In this step, medical equipment and supplies, such as surgical masks, are transferred externally or internally to another place where it is needed. Internal reassignment means the equipment is transferred only within the healthcare system. When the performance of medical equipment is still acceptable and can be trusted, it is sent to another department where it can be utilised. Firstly, however, it is necessary to determine whether the equipment qualifies for the standard of reuse. 

  • Refurbishing

In this step, reconditioning of the used medical devices is done. However, no significant changes have been made in their performance or service procedures.

  • Donation

The medical equipment whose performance and safety conditions are appropriate can be donated. For instance, a large city hospital can donate medical equipment to a middle- or low-income rural hospital or a non-governmental health care centre.

  • Sale

According to the jurisdiction, decommissioned medical equipment can be sold to another medical health care centre that requires it.

  • Trade-in

Medical equipment procured on lease is returned to the seller at a fixed value for a new device.

How To Dispose Of Unused Medical Supplies In Australia

Disposing of unused medical supplies is an important step to help protect public health and the environment. In Australia, it is recommended to contact your local council or health authority for advice on the safe disposal of unused medical supplies.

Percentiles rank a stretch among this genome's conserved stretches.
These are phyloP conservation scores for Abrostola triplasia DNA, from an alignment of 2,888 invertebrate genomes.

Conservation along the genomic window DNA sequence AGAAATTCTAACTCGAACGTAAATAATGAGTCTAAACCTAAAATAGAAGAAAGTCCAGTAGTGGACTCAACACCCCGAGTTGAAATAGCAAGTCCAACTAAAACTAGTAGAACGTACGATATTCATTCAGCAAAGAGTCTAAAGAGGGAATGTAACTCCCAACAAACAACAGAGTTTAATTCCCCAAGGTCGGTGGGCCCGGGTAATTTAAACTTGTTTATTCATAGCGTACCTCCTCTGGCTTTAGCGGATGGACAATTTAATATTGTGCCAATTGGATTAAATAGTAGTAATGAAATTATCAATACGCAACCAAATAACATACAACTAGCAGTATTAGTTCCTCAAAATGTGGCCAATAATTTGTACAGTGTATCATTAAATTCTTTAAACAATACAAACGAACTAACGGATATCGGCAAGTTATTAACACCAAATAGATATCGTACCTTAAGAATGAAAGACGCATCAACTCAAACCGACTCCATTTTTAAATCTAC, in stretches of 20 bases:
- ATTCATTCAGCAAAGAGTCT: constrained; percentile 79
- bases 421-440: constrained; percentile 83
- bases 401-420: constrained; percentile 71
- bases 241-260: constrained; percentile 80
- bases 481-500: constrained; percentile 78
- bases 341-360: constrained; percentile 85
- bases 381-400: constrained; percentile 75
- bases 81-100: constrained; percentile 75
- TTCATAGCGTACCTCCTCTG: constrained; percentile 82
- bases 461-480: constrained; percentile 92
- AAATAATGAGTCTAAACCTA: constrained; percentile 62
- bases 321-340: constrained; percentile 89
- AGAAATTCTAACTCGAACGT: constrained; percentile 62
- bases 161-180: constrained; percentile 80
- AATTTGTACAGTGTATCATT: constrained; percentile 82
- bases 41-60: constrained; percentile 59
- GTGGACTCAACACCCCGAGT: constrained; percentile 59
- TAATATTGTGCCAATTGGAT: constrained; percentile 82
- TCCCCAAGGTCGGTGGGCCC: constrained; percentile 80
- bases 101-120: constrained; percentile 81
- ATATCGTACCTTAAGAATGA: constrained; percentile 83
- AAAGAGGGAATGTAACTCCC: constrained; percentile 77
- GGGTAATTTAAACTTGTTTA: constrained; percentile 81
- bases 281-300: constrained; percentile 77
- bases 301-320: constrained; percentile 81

Depending on the type of medical supplies you have, there may be different procedures for disposing of them. It is important to follow the recommended guidelines for disposal, as some medical supplies can be hazardous to human health and the environment. For example, needles, syringes and other sharps should be disposed of in a sharps container and sent to a local medical waste collection site. Other medical supplies, such as pharmaceuticals and medical consumables, should be disposed of in a container that can be sealed, such as a plastic bag, and returned to a pharmacy for proper disposal.

Dexcon | Leading Medical Device and PPE Supplier in Australia

We, at Dexcon, are one of the leaders in providing PPE and other medical devices in Australia and around the world. We deal with a range of products that are useful in the medical industry, such as nitrile gloves, sanitisers, surgical masks and more. 

If you are an individual or business looking to buy medical devices at affordable rates, contact us here. We will provide you with the best medical equipment and supplies at an affordable price.